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Prayer Shouldn’t Be a Firing Offense


Geee

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WSJ

With all the bad things I’ve done in my life, it still surprises me that I was fired for praying.

I was a terrible kid. My adoptive parents did their best, but I was always getting in trouble. The Marine Corps became my ticket out of the fights, group homes and foster care. Twenty years after enlisting, I moved back home to Bremerton, Wash. I had never been particularly religious, but my wife persuaded me to go to church. I felt God was calling me to be a better husband, so I committed my life to him.

The Bremerton High School athletic director seemed sure that my experience training Marines to work as a team was all the qualification I needed to be a football coach. As I weighed the opportunity, I caught the movie “Facing the Giants.” It seemed an answer from God. I committed to coaching football and promised God that I would take a knee by myself in quiet prayer at the 50-yard line following every game, win or lose.

Over the years, my prayers developed into motivational talks in which I led players who chose to join me in prayer. When the school district eventually told me to stop doing that, I did. My commitment with God didn’t involve others. It was only to pray by myself at the 50-yard line after each game.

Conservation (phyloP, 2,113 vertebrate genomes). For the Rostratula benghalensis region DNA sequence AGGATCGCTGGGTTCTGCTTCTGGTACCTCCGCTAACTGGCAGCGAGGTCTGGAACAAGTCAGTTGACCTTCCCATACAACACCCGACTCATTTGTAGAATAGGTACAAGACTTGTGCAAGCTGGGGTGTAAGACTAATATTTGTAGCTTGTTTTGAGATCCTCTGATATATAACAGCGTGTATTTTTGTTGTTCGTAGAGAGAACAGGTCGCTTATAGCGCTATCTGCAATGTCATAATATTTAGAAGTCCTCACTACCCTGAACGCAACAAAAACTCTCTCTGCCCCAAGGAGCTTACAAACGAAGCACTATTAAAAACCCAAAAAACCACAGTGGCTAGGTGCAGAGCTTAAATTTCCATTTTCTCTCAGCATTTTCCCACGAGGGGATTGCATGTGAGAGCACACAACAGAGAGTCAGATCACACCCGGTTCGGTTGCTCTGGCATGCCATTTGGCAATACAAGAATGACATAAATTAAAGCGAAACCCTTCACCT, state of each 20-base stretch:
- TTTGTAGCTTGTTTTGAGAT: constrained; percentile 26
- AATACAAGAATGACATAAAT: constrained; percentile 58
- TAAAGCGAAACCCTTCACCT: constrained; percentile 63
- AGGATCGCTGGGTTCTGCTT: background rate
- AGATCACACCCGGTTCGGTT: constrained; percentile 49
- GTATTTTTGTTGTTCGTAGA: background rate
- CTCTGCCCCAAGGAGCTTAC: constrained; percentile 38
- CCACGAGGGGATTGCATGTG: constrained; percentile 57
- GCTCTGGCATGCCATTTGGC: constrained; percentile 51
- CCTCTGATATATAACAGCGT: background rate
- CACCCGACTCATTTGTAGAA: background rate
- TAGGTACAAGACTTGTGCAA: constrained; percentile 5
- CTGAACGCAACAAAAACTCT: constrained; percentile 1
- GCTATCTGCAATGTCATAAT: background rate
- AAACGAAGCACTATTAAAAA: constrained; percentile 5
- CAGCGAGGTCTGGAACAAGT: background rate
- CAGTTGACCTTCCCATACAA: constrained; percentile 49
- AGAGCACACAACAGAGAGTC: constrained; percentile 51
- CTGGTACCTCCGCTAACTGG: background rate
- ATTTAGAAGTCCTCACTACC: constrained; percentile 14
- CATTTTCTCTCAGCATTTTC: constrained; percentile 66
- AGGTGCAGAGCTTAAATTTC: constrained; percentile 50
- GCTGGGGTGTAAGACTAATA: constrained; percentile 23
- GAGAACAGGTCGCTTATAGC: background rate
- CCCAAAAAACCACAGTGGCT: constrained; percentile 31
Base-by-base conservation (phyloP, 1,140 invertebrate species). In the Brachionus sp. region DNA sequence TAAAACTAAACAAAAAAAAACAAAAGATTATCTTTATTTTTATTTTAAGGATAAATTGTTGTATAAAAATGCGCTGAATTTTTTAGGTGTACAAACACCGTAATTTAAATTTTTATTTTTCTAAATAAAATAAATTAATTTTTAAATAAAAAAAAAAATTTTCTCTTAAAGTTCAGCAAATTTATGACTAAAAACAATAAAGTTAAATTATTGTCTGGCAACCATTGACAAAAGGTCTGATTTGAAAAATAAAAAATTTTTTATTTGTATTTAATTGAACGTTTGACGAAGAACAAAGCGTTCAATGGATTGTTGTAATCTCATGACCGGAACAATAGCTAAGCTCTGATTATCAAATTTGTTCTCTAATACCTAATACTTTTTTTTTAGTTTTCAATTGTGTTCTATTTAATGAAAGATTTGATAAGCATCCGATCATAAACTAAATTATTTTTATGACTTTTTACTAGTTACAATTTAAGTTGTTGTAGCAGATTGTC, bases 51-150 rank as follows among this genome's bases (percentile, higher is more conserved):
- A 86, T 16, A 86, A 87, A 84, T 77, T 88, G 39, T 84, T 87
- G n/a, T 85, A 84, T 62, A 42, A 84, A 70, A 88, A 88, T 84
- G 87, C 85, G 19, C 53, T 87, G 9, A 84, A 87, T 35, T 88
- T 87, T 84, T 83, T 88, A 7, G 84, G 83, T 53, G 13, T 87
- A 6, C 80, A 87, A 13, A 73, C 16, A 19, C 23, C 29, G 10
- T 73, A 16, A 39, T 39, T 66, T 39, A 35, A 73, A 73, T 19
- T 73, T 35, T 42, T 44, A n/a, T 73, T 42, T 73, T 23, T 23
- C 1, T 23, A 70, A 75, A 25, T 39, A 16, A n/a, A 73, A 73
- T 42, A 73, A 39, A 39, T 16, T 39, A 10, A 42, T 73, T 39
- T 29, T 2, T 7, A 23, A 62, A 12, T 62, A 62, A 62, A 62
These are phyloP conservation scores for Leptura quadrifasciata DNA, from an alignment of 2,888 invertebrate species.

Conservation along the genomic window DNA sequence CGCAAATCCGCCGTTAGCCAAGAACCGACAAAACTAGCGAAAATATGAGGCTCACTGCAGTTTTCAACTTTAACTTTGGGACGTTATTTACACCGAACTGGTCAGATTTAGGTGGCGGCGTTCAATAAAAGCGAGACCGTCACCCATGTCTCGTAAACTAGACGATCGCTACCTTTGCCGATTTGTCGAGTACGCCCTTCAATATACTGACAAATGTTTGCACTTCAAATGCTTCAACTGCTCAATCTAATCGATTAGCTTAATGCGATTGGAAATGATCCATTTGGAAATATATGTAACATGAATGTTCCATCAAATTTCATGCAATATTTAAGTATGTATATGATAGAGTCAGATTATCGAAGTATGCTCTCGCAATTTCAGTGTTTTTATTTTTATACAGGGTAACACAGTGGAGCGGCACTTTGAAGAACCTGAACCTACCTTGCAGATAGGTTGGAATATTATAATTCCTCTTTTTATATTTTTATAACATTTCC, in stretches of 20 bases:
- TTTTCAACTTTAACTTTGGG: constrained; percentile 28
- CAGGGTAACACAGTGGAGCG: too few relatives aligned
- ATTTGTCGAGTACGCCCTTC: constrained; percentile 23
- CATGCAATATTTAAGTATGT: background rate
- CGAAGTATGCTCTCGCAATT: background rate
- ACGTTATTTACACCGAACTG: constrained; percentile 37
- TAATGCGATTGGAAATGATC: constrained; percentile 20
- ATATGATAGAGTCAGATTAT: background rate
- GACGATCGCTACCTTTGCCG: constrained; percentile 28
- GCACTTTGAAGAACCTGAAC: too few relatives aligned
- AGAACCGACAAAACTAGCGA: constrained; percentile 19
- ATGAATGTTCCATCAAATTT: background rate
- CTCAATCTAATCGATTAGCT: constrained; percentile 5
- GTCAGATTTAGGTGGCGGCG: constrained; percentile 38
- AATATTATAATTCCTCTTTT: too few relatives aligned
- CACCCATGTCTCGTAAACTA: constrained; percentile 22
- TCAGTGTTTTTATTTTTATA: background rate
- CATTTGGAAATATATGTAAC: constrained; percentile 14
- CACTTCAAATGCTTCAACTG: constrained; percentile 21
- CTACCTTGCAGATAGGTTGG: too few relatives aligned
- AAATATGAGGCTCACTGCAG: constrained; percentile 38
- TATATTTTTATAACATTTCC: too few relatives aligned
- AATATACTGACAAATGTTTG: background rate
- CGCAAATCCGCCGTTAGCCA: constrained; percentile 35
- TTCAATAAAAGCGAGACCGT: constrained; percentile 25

But then the school district got lawyers involved, and they kept shifting the goal posts every time I complied. Eventually they said I had to refrain from any “demonstrative religious activity” visible to students or the public. They suggested instead I walk across the field, up the stairs, across a practice field, into the main school building, down the hall and into the janitor’s office if I wanted to pray after games.

I thought that would send a message that prayer is something bad that has to be hidden. I couldn’t send that message. So I simply asked to continue praying quietly on one knee at the 50-yard line after each game.:snip:

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Apr. 16 2022

Coach Joe Kennedy has had a heck of a life. From the start, all the odds were against him. His adopted parents abandoned him when he was a boy, and he had to fend for himself. After high school, he joined the military, and for his 20-year career in the Marine Corps he was practically an atheist. Then he returned home and became a high school football coach, and everything changed. He became a believer. One night, he put on a movie, "Facing the Giants," which includes a coach who prays on the 50-yard line. He made a covenant with God to pray after every game. It cost him his job. Now, he’s facing the Supreme Court to defend his right to quietly pray in public after football games. He just wants his job back and his faith protected. But the outcome of the case will affect the First Amendment rights of teachers and coaches all across America, and it will answer an important question: Is America still a free country?

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